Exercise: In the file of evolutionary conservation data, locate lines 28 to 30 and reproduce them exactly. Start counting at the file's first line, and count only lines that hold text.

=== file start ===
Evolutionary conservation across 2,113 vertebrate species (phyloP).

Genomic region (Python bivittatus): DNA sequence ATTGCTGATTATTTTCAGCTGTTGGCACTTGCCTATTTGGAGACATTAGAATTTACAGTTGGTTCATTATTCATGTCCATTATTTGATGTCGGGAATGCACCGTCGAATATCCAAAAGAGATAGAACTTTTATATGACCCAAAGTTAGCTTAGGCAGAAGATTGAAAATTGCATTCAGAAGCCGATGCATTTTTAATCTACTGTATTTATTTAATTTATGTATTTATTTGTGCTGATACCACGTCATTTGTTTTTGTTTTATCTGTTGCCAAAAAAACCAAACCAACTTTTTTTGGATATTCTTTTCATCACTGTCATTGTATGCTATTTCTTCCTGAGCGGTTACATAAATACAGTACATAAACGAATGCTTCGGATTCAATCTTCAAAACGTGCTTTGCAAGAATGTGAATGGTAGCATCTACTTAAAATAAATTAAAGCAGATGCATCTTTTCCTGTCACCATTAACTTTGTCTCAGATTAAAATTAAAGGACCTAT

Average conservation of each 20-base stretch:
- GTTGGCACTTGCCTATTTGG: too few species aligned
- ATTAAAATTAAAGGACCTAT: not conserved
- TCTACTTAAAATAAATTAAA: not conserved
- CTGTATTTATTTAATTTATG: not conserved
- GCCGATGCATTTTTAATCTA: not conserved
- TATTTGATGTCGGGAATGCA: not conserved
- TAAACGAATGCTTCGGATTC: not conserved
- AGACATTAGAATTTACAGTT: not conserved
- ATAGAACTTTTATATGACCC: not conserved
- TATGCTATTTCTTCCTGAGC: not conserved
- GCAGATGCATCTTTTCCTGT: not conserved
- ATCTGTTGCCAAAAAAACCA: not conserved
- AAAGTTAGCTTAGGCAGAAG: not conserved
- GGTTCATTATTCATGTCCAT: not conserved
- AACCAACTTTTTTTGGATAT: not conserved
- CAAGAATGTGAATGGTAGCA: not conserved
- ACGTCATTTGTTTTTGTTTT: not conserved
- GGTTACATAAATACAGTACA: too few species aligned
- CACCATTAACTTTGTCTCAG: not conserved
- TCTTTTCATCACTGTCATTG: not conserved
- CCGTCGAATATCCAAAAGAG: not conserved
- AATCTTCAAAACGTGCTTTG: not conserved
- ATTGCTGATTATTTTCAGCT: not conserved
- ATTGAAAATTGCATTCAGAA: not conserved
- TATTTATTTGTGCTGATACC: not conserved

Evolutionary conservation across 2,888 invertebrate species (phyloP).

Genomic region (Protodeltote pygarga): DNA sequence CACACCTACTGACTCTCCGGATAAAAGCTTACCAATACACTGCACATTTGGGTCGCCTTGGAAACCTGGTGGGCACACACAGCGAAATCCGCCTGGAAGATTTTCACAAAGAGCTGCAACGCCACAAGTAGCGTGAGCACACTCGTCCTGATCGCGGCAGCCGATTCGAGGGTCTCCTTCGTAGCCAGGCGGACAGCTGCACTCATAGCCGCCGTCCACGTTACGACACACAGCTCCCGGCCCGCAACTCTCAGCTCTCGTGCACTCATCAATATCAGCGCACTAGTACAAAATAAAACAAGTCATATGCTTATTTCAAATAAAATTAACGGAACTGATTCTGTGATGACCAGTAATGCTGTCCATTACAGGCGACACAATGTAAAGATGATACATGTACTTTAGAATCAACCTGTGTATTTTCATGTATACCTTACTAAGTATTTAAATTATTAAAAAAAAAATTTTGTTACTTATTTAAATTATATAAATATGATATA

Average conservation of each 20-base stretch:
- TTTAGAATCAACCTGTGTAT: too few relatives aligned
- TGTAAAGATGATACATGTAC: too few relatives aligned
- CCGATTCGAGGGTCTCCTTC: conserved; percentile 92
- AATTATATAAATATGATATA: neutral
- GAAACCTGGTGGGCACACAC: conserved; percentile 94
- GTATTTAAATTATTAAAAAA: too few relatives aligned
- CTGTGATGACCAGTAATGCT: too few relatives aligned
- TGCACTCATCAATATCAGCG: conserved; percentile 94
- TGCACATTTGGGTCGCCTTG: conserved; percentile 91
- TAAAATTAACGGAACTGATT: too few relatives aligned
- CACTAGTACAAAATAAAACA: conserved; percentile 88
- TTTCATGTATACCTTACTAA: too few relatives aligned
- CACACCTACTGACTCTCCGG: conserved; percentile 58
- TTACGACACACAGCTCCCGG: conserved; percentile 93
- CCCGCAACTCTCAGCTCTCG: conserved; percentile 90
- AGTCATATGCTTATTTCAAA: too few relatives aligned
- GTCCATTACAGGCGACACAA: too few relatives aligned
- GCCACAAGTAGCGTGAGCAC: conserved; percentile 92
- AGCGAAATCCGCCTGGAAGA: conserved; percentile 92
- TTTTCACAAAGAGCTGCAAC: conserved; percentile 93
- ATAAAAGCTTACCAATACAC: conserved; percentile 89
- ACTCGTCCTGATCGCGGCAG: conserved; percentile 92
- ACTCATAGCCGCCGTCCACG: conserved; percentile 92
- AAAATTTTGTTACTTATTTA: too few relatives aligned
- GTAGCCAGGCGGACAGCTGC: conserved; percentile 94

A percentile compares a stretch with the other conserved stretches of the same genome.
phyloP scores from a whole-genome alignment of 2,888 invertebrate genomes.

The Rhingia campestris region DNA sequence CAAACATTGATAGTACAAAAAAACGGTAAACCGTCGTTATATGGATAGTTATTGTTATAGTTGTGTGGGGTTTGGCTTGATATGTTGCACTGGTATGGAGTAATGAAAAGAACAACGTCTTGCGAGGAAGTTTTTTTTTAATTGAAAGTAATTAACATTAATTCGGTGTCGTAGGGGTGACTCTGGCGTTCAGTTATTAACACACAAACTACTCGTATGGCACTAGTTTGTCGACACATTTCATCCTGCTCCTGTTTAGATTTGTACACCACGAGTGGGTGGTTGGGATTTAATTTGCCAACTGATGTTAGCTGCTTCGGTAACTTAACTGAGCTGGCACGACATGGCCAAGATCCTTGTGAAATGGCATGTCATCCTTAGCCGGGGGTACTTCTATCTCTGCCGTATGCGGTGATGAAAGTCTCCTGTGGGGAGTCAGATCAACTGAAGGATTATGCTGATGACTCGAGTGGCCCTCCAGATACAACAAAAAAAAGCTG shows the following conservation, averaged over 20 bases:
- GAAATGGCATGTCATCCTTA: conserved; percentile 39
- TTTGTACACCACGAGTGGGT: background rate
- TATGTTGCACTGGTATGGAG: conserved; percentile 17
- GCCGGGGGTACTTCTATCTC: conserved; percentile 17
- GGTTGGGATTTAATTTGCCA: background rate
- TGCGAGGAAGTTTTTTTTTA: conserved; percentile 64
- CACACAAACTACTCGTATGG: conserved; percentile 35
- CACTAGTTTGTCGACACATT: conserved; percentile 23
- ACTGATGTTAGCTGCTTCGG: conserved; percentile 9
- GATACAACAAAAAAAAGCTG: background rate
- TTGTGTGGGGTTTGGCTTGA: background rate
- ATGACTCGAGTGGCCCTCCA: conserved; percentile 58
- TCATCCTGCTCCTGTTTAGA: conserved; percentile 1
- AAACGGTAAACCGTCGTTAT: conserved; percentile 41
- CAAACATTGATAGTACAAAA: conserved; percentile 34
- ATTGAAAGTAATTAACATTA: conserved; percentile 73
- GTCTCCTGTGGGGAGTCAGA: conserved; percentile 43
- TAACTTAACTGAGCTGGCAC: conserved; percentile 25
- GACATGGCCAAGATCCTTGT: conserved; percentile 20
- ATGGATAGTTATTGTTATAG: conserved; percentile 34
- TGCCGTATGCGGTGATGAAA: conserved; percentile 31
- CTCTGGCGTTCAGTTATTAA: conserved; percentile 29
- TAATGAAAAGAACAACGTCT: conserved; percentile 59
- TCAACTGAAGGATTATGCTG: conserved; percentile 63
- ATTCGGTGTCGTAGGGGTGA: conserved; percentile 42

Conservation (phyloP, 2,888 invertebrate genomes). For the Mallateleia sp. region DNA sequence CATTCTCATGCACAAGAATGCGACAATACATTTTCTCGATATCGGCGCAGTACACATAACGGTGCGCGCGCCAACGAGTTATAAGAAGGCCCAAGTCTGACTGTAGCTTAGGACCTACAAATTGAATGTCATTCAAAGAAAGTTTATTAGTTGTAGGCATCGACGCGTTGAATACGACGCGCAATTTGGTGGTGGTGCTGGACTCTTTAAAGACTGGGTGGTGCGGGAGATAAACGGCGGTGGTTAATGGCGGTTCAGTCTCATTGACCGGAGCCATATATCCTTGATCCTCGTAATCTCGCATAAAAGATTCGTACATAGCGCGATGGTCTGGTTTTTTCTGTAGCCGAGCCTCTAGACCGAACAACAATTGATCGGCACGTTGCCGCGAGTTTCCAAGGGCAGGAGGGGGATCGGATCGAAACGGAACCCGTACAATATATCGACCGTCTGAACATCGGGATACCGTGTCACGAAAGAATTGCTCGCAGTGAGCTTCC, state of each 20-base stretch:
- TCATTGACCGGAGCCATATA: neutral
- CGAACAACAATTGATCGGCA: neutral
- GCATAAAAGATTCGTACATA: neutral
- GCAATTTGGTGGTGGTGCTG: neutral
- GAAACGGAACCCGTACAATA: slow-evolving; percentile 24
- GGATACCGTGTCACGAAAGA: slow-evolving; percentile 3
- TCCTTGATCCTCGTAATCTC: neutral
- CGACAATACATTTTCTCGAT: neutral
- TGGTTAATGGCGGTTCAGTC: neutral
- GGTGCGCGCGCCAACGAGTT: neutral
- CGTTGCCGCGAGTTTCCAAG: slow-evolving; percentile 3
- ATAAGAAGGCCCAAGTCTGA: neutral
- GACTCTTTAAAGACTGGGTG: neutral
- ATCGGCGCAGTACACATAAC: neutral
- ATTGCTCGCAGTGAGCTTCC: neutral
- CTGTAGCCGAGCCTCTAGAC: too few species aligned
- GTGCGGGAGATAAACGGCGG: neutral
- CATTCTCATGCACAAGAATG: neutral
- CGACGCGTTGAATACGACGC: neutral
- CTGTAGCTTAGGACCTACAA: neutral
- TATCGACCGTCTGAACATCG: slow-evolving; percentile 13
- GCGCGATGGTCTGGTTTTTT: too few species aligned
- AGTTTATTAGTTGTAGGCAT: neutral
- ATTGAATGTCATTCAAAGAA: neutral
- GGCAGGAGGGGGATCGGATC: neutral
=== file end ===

- TATTTATTTGTGCTGATACC: not conserved

Evolutionary conservation across 2,888 invertebrate species (phyloP).

Genomic region (Protodeltote pygarga): DNA sequence CACACCTACTGACTCTCCGGATAAAAGCTTACCAATACACTGCACATTTGGGTCGCCTTGGAAACCTGGTGGGCACACACAGCGAAATCCGCCTGGAAGATTTTCACAAAGAGCTGCAACGCCACAAGTAGCGTGAGCACACTCGTCCTGATCGCGGCAGCCGATTCGAGGGTCTCCTTCGTAGCCAGGCGGACAGCTGCACTCATAGCCGCCGTCCACGTTACGACACACAGCTCCCGGCCCGCAACTCTCAGCTCTCGTGCACTCATCAATATCAGCGCACTAGTACAAAATAAAACAAGTCATATGCTTATTTCAAATAAAATTAACGGAACTGATTCTGTGATGACCAGTAATGCTGTCCATTACAGGCGACACAATGTAAAGATGATACATGTACTTTAGAATCAACCTGTGTATTTTCATGTATACCTTACTAAGTATTTAAATTATTAAAAAAAAAATTTTGTTACTTATTTAAATTATATAAATATGATATA